This and That


Lining

The interior of Egyptian and Turkish belts and bras is mostly covered with lining, and most of the bras are stuffed with cotton.
I donít do this with my own costumes, which saves a lot of work and facilitates repairing. You should use non-slippy material, as cotton.
Take care that the form of the bra does'nt change. The same applies to lining the wider belt shapes: make sure that the shape is not changed by the lining cloth.


Cleansing of Costumes

The outside of belts and tops covered with sequins is rather practical, but after some time the inside of tops especially shows some traces of use (sweat).
Some dancers wash their costumes in a pillow case in the machine; I havenít tried that myself.
But I have simply washed one of my elastic velvet tops (Bella) in the sink, like a selfmade sweater. It did not do any harm, the top looks brandnew.
You can also dab the costume with a sponge containing some mild soap or hair shampoo solution. Try before whether the costume can stand that and does not loose shape or color.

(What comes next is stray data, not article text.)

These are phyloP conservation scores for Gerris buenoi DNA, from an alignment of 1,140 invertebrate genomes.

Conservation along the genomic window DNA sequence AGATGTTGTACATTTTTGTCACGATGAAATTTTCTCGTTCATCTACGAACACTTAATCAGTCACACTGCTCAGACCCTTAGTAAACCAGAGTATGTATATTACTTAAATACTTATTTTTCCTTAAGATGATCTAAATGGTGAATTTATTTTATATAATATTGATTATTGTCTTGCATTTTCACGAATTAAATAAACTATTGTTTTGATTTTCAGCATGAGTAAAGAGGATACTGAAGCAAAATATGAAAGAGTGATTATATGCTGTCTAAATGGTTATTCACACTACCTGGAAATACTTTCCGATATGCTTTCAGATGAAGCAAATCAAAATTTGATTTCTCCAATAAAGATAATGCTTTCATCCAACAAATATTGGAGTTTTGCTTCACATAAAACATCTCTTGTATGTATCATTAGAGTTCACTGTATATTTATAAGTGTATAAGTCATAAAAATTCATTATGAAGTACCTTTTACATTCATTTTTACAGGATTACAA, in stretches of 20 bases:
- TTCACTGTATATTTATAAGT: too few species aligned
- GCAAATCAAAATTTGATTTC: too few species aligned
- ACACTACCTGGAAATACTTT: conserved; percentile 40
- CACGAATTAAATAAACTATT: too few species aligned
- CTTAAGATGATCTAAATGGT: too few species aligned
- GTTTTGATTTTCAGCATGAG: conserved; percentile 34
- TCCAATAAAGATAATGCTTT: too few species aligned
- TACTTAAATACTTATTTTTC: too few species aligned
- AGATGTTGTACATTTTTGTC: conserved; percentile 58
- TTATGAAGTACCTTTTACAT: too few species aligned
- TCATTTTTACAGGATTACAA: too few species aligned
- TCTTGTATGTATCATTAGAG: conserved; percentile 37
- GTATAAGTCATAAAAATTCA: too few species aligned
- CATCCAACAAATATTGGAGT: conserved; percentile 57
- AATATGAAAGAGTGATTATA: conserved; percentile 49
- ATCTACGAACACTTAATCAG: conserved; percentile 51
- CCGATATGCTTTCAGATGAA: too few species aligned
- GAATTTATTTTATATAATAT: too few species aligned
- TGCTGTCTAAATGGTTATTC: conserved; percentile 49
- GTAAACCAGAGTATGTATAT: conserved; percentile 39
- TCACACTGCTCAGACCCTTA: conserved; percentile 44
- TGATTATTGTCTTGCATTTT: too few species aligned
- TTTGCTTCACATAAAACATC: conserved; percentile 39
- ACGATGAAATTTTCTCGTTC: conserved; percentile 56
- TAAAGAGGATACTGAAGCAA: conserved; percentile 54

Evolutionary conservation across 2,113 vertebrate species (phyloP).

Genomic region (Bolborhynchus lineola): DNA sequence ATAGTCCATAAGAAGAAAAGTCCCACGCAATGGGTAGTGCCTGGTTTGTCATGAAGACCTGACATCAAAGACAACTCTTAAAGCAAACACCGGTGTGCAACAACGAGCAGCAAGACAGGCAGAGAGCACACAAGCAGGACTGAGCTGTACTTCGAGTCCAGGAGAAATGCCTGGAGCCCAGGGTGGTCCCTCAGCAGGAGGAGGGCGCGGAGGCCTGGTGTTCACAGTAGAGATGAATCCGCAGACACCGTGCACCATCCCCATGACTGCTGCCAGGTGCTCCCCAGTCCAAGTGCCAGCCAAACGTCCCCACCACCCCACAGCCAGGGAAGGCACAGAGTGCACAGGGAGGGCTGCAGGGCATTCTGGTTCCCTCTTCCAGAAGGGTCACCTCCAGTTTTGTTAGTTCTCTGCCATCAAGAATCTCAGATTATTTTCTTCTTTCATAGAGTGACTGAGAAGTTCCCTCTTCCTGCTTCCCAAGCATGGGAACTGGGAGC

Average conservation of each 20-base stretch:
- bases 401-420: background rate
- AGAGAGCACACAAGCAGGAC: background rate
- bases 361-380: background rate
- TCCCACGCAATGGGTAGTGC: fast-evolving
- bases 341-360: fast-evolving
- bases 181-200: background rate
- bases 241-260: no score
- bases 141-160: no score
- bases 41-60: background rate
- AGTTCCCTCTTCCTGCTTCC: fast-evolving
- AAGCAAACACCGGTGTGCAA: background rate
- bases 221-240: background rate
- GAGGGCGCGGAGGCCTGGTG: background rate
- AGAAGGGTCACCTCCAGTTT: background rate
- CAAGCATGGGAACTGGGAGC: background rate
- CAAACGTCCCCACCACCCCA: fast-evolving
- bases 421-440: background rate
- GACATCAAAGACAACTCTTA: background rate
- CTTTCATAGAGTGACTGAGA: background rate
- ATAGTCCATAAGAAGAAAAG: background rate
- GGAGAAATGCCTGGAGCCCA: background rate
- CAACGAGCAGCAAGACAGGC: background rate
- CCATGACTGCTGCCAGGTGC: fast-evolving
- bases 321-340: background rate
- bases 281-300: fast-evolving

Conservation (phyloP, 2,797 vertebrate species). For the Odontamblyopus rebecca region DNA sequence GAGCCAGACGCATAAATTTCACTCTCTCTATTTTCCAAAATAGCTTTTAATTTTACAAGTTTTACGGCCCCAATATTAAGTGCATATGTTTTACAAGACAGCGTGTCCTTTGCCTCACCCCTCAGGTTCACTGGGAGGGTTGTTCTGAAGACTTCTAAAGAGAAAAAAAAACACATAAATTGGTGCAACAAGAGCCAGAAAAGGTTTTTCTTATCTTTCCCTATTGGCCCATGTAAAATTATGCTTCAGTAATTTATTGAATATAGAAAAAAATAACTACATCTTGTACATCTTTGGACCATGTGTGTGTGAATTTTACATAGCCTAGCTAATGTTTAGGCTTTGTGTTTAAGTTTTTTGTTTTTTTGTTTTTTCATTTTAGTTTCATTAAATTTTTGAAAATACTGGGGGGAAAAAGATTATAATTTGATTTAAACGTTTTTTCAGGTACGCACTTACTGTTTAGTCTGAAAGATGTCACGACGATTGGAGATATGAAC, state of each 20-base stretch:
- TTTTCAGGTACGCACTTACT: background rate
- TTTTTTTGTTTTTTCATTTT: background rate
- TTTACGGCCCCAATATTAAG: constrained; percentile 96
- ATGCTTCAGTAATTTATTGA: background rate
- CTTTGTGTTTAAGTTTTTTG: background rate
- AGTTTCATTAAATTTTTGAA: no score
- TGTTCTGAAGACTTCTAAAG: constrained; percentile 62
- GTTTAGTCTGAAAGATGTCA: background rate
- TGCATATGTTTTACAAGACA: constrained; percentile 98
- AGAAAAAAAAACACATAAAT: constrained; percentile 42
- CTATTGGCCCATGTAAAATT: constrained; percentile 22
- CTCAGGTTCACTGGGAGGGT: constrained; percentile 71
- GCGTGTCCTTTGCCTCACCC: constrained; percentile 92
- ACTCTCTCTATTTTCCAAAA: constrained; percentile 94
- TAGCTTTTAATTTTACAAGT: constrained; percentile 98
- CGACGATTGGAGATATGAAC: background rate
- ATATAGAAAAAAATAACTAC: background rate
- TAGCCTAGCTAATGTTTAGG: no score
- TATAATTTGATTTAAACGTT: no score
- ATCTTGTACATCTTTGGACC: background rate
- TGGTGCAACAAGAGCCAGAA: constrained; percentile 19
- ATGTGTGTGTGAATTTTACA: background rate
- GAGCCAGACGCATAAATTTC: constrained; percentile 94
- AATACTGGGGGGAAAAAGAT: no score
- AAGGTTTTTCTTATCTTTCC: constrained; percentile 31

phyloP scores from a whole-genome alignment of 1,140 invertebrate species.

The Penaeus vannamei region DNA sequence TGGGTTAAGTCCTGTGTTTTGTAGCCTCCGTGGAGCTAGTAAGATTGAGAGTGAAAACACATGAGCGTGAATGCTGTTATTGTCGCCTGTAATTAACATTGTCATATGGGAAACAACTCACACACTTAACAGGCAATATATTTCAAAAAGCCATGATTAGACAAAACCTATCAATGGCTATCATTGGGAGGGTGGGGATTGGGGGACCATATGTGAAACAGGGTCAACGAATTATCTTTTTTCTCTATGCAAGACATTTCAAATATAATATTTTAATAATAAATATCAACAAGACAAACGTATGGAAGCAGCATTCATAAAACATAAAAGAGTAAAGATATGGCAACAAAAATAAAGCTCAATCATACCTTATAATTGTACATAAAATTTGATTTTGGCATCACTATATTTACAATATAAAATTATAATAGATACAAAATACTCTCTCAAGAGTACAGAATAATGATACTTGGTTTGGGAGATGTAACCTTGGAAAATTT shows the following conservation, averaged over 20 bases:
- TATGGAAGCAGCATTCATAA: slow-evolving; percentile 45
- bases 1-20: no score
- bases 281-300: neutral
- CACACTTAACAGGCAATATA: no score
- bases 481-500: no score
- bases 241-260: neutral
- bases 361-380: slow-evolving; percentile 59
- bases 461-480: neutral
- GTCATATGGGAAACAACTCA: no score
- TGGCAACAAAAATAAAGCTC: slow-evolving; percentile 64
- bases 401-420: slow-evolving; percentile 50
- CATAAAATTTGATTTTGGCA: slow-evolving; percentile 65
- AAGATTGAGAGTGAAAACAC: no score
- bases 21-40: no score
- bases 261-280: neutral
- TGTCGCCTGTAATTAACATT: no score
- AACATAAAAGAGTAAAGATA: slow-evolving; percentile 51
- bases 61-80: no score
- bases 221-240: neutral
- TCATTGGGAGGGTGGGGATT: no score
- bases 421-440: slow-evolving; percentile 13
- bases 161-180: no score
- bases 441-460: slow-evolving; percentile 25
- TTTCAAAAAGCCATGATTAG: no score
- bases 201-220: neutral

Be careful with cotton-lined belts or tops, they may shrink in contact with water!
The thick wires sometimes used for enforcing the edges of tops or belts (in Turkish costumes mostly) can start to rust, causing ugly spots.
Veils and skirts made from polyester georgette or royal chiffon can simply be rinsed in the bath tub or in the fine laundry program of the machine.
In most cases, even fat spots (make-up, lip stick/wax) is removed, otherwise pre-cleansing spray may help. For valuable cloth, there may be the risk that the skirt shrinks, "bleeds out" or becomes uneven, depending on the material.
Better take it to the laundry, that is also safer for the sequins.

The sequins are very sensitive to parfume (solvent). Parfume or hairspray is also harmful for jewelry, especially for rhinestones.


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